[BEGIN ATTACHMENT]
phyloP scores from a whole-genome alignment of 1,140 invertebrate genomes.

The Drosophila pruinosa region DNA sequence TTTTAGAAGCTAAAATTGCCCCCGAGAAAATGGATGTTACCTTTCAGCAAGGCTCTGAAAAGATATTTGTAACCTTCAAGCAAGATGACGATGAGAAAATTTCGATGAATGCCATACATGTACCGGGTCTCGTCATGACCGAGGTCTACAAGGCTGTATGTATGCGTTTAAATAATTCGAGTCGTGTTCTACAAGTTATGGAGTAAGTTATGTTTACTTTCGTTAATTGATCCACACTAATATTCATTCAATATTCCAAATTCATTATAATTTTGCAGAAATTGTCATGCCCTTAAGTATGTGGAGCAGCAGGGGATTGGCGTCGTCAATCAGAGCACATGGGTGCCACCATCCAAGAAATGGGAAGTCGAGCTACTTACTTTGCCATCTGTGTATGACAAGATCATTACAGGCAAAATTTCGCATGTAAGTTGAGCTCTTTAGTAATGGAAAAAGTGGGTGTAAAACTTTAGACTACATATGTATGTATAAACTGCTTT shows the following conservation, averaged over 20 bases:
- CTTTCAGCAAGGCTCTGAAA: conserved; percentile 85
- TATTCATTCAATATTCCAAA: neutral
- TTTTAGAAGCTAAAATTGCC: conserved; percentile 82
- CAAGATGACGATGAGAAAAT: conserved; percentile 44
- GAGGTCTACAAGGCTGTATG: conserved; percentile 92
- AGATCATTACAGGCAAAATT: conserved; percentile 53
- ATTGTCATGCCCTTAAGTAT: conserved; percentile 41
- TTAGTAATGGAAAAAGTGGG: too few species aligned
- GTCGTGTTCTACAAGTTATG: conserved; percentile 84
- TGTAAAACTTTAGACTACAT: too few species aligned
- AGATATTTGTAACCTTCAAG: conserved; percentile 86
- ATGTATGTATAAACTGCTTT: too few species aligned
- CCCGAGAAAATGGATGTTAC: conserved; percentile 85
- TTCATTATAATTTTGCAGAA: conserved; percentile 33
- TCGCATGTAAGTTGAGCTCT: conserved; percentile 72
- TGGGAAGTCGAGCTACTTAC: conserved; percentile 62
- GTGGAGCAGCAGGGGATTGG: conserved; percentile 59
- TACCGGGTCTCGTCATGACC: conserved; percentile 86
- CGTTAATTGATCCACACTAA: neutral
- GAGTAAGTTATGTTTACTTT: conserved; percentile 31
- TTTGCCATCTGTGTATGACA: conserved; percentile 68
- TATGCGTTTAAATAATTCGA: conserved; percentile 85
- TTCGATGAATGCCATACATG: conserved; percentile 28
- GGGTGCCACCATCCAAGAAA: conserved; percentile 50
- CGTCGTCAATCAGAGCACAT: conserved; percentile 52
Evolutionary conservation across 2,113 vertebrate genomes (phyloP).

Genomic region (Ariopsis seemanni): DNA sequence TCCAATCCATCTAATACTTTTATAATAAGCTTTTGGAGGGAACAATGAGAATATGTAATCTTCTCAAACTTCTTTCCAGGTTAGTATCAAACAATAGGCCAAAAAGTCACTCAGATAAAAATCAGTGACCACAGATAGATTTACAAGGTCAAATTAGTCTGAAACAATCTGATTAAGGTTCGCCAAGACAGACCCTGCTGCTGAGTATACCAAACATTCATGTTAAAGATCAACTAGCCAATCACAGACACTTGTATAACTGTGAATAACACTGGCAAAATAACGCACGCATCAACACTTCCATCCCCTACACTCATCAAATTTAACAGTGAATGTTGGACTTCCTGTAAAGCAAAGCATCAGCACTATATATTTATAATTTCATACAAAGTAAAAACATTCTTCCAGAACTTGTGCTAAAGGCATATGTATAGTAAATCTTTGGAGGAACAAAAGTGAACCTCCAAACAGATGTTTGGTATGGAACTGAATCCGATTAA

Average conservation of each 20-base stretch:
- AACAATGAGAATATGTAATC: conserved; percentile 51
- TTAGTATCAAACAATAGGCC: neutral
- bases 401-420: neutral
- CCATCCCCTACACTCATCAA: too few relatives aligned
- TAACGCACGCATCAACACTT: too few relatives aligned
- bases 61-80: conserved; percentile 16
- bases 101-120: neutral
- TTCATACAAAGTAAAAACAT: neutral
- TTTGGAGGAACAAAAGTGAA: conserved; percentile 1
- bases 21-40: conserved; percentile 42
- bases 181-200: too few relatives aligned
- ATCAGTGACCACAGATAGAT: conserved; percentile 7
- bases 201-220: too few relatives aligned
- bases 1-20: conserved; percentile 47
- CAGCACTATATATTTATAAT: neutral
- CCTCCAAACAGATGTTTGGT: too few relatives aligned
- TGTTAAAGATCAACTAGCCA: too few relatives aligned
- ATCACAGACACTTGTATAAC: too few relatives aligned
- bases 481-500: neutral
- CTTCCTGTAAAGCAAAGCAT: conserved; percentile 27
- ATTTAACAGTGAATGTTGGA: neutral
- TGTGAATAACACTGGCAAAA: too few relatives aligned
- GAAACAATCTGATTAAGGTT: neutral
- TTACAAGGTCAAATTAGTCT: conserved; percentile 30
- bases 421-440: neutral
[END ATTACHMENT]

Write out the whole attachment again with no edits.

phyloP scores from a whole-genome alignment of 1,140 invertebrate genomes.

The Drosophila pruinosa region DNA sequence TTTTAGAAGCTAAAATTGCCCCCGAGAAAATGGATGTTACCTTTCAGCAAGGCTCTGAAAAGATATTTGTAACCTTCAAGCAAGATGACGATGAGAAAATTTCGATGAATGCCATACATGTACCGGGTCTCGTCATGACCGAGGTCTACAAGGCTGTATGTATGCGTTTAAATAATTCGAGTCGTGTTCTACAAGTTATGGAGTAAGTTATGTTTACTTTCGTTAATTGATCCACACTAATATTCATTCAATATTCCAAATTCATTATAATTTTGCAGAAATTGTCATGCCCTTAAGTATGTGGAGCAGCAGGGGATTGGCGTCGTCAATCAGAGCACATGGGTGCCACCATCCAAGAAATGGGAAGTCGAGCTACTTACTTTGCCATCTGTGTATGACAAGATCATTACAGGCAAAATTTCGCATGTAAGTTGAGCTCTTTAGTAATGGAAAAAGTGGGTGTAAAACTTTAGACTACATATGTATGTATAAACTGCTTT shows the following conservation, averaged over 20 bases:
- CTTTCAGCAAGGCTCTGAAA: conserved; percentile 85
- TATTCATTCAATATTCCAAA: neutral
- TTTTAGAAGCTAAAATTGCC: conserved; percentile 82
- CAAGATGACGATGAGAAAAT: conserved; percentile 44
- GAGGTCTACAAGGCTGTATG: conserved; percentile 92
- AGATCATTACAGGCAAAATT: conserved; percentile 53
- ATTGTCATGCCCTTAAGTAT: conserved; percentile 41
- TTAGTAATGGAAAAAGTGGG: too few species aligned
- GTCGTGTTCTACAAGTTATG: conserved; percentile 84
- TGTAAAACTTTAGACTACAT: too few species aligned
- AGATATTTGTAACCTTCAAG: conserved; percentile 86
- ATGTATGTATAAACTGCTTT: too few species aligned
- CCCGAGAAAATGGATGTTAC: conserved; percentile 85
- TTCATTATAATTTTGCAGAA: conserved; percentile 33
- TCGCATGTAAGTTGAGCTCT: conserved; percentile 72
- TGGGAAGTCGAGCTACTTAC: conserved; percentile 62
- GTGGAGCAGCAGGGGATTGG: conserved; percentile 59
- TACCGGGTCTCGTCATGACC: conserved; percentile 86
- CGTTAATTGATCCACACTAA: neutral
- GAGTAAGTTATGTTTACTTT: conserved; percentile 31
- TTTGCCATCTGTGTATGACA: conserved; percentile 68
- TATGCGTTTAAATAATTCGA: conserved; percentile 85
- TTCGATGAATGCCATACATG: conserved; percentile 28
- GGGTGCCACCATCCAAGAAA: conserved; percentile 50
- CGTCGTCAATCAGAGCACAT: conserved; percentile 52
Evolutionary conservation across 2,113 vertebrate genomes (phyloP).

Genomic region (Ariopsis seemanni): DNA sequence TCCAATCCATCTAATACTTTTATAATAAGCTTTTGGAGGGAACAATGAGAATATGTAATCTTCTCAAACTTCTTTCCAGGTTAGTATCAAACAATAGGCCAAAAAGTCACTCAGATAAAAATCAGTGACCACAGATAGATTTACAAGGTCAAATTAGTCTGAAACAATCTGATTAAGGTTCGCCAAGACAGACCCTGCTGCTGAGTATACCAAACATTCATGTTAAAGATCAACTAGCCAATCACAGACACTTGTATAACTGTGAATAACACTGGCAAAATAACGCACGCATCAACACTTCCATCCCCTACACTCATCAAATTTAACAGTGAATGTTGGACTTCCTGTAAAGCAAAGCATCAGCACTATATATTTATAATTTCATACAAAGTAAAAACATTCTTCCAGAACTTGTGCTAAAGGCATATGTATAGTAAATCTTTGGAGGAACAAAAGTGAACCTCCAAACAGATGTTTGGTATGGAACTGAATCCGATTAA

Average conservation of each 20-base stretch:
- AACAATGAGAATATGTAATC: conserved; percentile 51
- TTAGTATCAAACAATAGGCC: neutral
- bases 401-420: neutral
- CCATCCCCTACACTCATCAA: too few relatives aligned
- TAACGCACGCATCAACACTT: too few relatives aligned
- bases 61-80: conserved; percentile 16
- bases 101-120: neutral
- TTCATACAAAGTAAAAACAT: neutral
- TTTGGAGGAACAAAAGTGAA: conserved; percentile 1
- bases 21-40: conserved; percentile 42
- bases 181-200: too few relatives aligned
- ATCAGTGACCACAGATAGAT: conserved; percentile 7
- bases 201-220: too few relatives aligned
- bases 1-20: conserved; percentile 47
- CAGCACTATATATTTATAAT: neutral
- CCTCCAAACAGATGTTTGGT: too few relatives aligned
- TGTTAAAGATCAACTAGCCA: too few relatives aligned
- ATCACAGACACTTGTATAAC: too few relatives aligned
- bases 481-500: neutral
- CTTCCTGTAAAGCAAAGCAT: conserved; percentile 27
- ATTTAACAGTGAATGTTGGA: neutral
- TGTGAATAACACTGGCAAAA: too few relatives aligned
- GAAACAATCTGATTAAGGTT: neutral
- TTACAAGGTCAAATTAGTCT: conserved; percentile 30
- bases 421-440: neutral